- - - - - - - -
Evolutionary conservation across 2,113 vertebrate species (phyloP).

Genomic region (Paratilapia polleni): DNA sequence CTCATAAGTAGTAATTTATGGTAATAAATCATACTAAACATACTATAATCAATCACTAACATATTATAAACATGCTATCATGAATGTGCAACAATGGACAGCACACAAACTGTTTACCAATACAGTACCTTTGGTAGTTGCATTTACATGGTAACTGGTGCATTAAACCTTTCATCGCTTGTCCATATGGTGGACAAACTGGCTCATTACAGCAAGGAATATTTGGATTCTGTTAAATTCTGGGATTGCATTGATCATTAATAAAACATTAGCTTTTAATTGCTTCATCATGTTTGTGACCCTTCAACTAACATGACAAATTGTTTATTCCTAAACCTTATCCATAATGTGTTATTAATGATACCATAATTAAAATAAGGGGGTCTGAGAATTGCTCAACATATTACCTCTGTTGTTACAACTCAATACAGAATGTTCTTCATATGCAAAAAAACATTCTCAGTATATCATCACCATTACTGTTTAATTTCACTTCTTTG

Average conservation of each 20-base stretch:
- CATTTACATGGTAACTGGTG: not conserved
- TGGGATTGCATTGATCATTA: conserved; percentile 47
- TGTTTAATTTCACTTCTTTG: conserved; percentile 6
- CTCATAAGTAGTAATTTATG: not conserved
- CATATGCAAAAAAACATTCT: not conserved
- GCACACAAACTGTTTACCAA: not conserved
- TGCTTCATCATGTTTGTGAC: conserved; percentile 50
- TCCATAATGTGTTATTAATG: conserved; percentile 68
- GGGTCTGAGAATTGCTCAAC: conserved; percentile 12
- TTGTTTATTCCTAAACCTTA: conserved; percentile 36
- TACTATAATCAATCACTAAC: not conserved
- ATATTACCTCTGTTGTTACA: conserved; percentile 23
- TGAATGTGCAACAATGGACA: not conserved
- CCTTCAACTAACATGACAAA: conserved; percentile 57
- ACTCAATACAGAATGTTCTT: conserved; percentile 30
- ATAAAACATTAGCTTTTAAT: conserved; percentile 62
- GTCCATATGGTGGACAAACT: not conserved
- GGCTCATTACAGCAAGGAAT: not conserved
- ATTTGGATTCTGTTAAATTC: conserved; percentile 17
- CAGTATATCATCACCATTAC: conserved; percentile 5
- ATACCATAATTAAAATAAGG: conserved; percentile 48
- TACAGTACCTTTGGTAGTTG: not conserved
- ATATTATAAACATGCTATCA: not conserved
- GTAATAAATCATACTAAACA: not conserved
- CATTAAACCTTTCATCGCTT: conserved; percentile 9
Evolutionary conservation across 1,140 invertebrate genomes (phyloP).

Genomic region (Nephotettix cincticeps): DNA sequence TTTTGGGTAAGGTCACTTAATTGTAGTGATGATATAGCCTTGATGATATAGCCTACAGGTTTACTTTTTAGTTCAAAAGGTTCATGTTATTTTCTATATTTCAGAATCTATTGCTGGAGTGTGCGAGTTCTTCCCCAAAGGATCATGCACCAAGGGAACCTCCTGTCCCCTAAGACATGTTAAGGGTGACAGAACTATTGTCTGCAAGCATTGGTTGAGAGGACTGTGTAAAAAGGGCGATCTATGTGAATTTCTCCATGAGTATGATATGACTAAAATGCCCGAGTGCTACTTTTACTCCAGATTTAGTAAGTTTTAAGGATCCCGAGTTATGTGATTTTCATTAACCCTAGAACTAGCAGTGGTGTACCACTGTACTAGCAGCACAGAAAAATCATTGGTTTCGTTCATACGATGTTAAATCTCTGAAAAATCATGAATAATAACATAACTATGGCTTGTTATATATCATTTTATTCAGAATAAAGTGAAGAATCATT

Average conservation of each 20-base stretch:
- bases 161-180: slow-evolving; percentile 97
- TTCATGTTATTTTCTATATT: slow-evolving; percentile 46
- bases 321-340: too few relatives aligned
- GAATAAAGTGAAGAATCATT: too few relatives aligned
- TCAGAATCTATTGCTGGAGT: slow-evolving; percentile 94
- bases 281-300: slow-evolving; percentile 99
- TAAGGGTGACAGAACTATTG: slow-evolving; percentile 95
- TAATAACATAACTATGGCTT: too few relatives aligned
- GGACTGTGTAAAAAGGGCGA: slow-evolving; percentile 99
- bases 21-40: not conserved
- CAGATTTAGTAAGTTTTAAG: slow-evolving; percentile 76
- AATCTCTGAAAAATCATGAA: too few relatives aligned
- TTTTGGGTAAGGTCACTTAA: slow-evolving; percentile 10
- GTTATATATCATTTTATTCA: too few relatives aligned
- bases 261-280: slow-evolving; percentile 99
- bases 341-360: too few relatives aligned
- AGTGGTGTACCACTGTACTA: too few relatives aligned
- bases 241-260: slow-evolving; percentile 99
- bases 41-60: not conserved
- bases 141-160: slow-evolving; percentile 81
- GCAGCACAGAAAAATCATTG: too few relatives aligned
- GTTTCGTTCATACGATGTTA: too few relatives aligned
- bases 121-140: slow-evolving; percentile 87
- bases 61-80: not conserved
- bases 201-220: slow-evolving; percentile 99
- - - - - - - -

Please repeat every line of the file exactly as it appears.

Evolutionary conservation across 2,113 vertebrate species (phyloP).

Genomic region (Paratilapia polleni): DNA sequence CTCATAAGTAGTAATTTATGGTAATAAATCATACTAAACATACTATAATCAATCACTAACATATTATAAACATGCTATCATGAATGTGCAACAATGGACAGCACACAAACTGTTTACCAATACAGTACCTTTGGTAGTTGCATTTACATGGTAACTGGTGCATTAAACCTTTCATCGCTTGTCCATATGGTGGACAAACTGGCTCATTACAGCAAGGAATATTTGGATTCTGTTAAATTCTGGGATTGCATTGATCATTAATAAAACATTAGCTTTTAATTGCTTCATCATGTTTGTGACCCTTCAACTAACATGACAAATTGTTTATTCCTAAACCTTATCCATAATGTGTTATTAATGATACCATAATTAAAATAAGGGGGTCTGAGAATTGCTCAACATATTACCTCTGTTGTTACAACTCAATACAGAATGTTCTTCATATGCAAAAAAACATTCTCAGTATATCATCACCATTACTGTTTAATTTCACTTCTTTG

Average conservation of each 20-base stretch:
- CATTTACATGGTAACTGGTG: not conserved
- TGGGATTGCATTGATCATTA: conserved; percentile 47
- TGTTTAATTTCACTTCTTTG: conserved; percentile 6
- CTCATAAGTAGTAATTTATG: not conserved
- CATATGCAAAAAAACATTCT: not conserved
- GCACACAAACTGTTTACCAA: not conserved
- TGCTTCATCATGTTTGTGAC: conserved; percentile 50
- TCCATAATGTGTTATTAATG: conserved; percentile 68
- GGGTCTGAGAATTGCTCAAC: conserved; percentile 12
- TTGTTTATTCCTAAACCTTA: conserved; percentile 36
- TACTATAATCAATCACTAAC: not conserved
- ATATTACCTCTGTTGTTACA: conserved; percentile 23
- TGAATGTGCAACAATGGACA: not conserved
- CCTTCAACTAACATGACAAA: conserved; percentile 57
- ACTCAATACAGAATGTTCTT: conserved; percentile 30
- ATAAAACATTAGCTTTTAAT: conserved; percentile 62
- GTCCATATGGTGGACAAACT: not conserved
- GGCTCATTACAGCAAGGAAT: not conserved
- ATTTGGATTCTGTTAAATTC: conserved; percentile 17
- CAGTATATCATCACCATTAC: conserved; percentile 5
- ATACCATAATTAAAATAAGG: conserved; percentile 48
- TACAGTACCTTTGGTAGTTG: not conserved
- ATATTATAAACATGCTATCA: not conserved
- GTAATAAATCATACTAAACA: not conserved
- CATTAAACCTTTCATCGCTT: conserved; percentile 9
Evolutionary conservation across 1,140 invertebrate genomes (phyloP).

Genomic region (Nephotettix cincticeps): DNA sequence TTTTGGGTAAGGTCACTTAATTGTAGTGATGATATAGCCTTGATGATATAGCCTACAGGTTTACTTTTTAGTTCAAAAGGTTCATGTTATTTTCTATATTTCAGAATCTATTGCTGGAGTGTGCGAGTTCTTCCCCAAAGGATCATGCACCAAGGGAACCTCCTGTCCCCTAAGACATGTTAAGGGTGACAGAACTATTGTCTGCAAGCATTGGTTGAGAGGACTGTGTAAAAAGGGCGATCTATGTGAATTTCTCCATGAGTATGATATGACTAAAATGCCCGAGTGCTACTTTTACTCCAGATTTAGTAAGTTTTAAGGATCCCGAGTTATGTGATTTTCATTAACCCTAGAACTAGCAGTGGTGTACCACTGTACTAGCAGCACAGAAAAATCATTGGTTTCGTTCATACGATGTTAAATCTCTGAAAAATCATGAATAATAACATAACTATGGCTTGTTATATATCATTTTATTCAGAATAAAGTGAAGAATCATT

Average conservation of each 20-base stretch:
- bases 161-180: slow-evolving; percentile 97
- TTCATGTTATTTTCTATATT: slow-evolving; percentile 46
- bases 321-340: too few relatives aligned
- GAATAAAGTGAAGAATCATT: too few relatives aligned
- TCAGAATCTATTGCTGGAGT: slow-evolving; percentile 94
- bases 281-300: slow-evolving; percentile 99
- TAAGGGTGACAGAACTATTG: slow-evolving; percentile 95
- TAATAACATAACTATGGCTT: too few relatives aligned
- GGACTGTGTAAAAAGGGCGA: slow-evolving; percentile 99
- bases 21-40: not conserved
- CAGATTTAGTAAGTTTTAAG: slow-evolving; percentile 76
- AATCTCTGAAAAATCATGAA: too few relatives aligned
- TTTTGGGTAAGGTCACTTAA: slow-evolving; percentile 10
- GTTATATATCATTTTATTCA: too few relatives aligned
- bases 261-280: slow-evolving; percentile 99
- bases 341-360: too few relatives aligned
- AGTGGTGTACCACTGTACTA: too few relatives aligned
- bases 241-260: slow-evolving; percentile 99
- bases 41-60: not conserved
- bases 141-160: slow-evolving; percentile 81
- GCAGCACAGAAAAATCATTG: too few relatives aligned
- GTTTCGTTCATACGATGTTA: too few relatives aligned
- bases 121-140: slow-evolving; percentile 87
- bases 61-80: not conserved
- bases 201-220: slow-evolving; percentile 99